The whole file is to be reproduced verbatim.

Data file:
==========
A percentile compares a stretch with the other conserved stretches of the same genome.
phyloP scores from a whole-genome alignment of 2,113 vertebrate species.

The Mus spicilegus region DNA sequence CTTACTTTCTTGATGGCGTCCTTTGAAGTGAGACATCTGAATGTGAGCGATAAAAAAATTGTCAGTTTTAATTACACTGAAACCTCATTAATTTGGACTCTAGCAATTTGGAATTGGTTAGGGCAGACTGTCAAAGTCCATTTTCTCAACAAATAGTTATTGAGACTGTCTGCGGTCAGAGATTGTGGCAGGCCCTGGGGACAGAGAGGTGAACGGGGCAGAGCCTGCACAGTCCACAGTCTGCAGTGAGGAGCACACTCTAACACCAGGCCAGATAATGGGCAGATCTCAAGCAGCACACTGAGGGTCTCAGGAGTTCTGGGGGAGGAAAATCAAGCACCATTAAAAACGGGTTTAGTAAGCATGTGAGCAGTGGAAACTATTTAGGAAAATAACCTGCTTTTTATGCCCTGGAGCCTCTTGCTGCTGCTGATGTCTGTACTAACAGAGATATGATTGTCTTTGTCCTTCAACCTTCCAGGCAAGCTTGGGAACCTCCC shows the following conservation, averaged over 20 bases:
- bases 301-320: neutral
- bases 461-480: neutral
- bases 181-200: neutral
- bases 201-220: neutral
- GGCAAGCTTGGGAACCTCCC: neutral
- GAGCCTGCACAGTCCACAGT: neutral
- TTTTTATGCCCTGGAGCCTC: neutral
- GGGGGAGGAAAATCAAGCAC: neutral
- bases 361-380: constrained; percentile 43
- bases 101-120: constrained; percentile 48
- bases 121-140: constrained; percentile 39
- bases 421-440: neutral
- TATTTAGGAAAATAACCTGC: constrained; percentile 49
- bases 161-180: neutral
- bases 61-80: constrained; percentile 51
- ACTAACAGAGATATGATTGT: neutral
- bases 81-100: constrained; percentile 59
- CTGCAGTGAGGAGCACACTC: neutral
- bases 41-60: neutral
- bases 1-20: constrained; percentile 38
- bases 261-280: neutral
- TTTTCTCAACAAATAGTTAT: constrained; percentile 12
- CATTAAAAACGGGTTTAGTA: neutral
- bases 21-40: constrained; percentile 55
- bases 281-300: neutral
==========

A percentile compares a stretch with the other conserved stretches of the same genome.
phyloP scores from a whole-genome alignment of 2,113 vertebrate species.

The Mus spicilegus region DNA sequence CTTACTTTCTTGATGGCGTCCTTTGAAGTGAGACATCTGAATGTGAGCGATAAAAAAATTGTCAGTTTTAATTACACTGAAACCTCATTAATTTGGACTCTAGCAATTTGGAATTGGTTAGGGCAGACTGTCAAAGTCCATTTTCTCAACAAATAGTTATTGAGACTGTCTGCGGTCAGAGATTGTGGCAGGCCCTGGGGACAGAGAGGTGAACGGGGCAGAGCCTGCACAGTCCACAGTCTGCAGTGAGGAGCACACTCTAACACCAGGCCAGATAATGGGCAGATCTCAAGCAGCACACTGAGGGTCTCAGGAGTTCTGGGGGAGGAAAATCAAGCACCATTAAAAACGGGTTTAGTAAGCATGTGAGCAGTGGAAACTATTTAGGAAAATAACCTGCTTTTTATGCCCTGGAGCCTCTTGCTGCTGCTGATGTCTGTACTAACAGAGATATGATTGTCTTTGTCCTTCAACCTTCCAGGCAAGCTTGGGAACCTCCC shows the following conservation, averaged over 20 bases:
- bases 301-320: neutral
- bases 461-480: neutral
- bases 181-200: neutral
- bases 201-220: neutral
- GGCAAGCTTGGGAACCTCCC: neutral
- GAGCCTGCACAGTCCACAGT: neutral
- TTTTTATGCCCTGGAGCCTC: neutral
- GGGGGAGGAAAATCAAGCAC: neutral
- bases 361-380: constrained; percentile 43
- bases 101-120: constrained; percentile 48
- bases 121-140: constrained; percentile 39
- bases 421-440: neutral
- TATTTAGGAAAATAACCTGC: constrained; percentile 49
- bases 161-180: neutral
- bases 61-80: constrained; percentile 51
- ACTAACAGAGATATGATTGT: neutral
- bases 81-100: constrained; percentile 59
- CTGCAGTGAGGAGCACACTC: neutral
- bases 41-60: neutral
- bases 1-20: constrained; percentile 38
- bases 261-280: neutral
- TTTTCTCAACAAATAGTTAT: constrained; percentile 12
- CATTAAAAACGGGTTTAGTA: neutral
- bases 21-40: constrained; percentile 55
- bases 281-300: neutral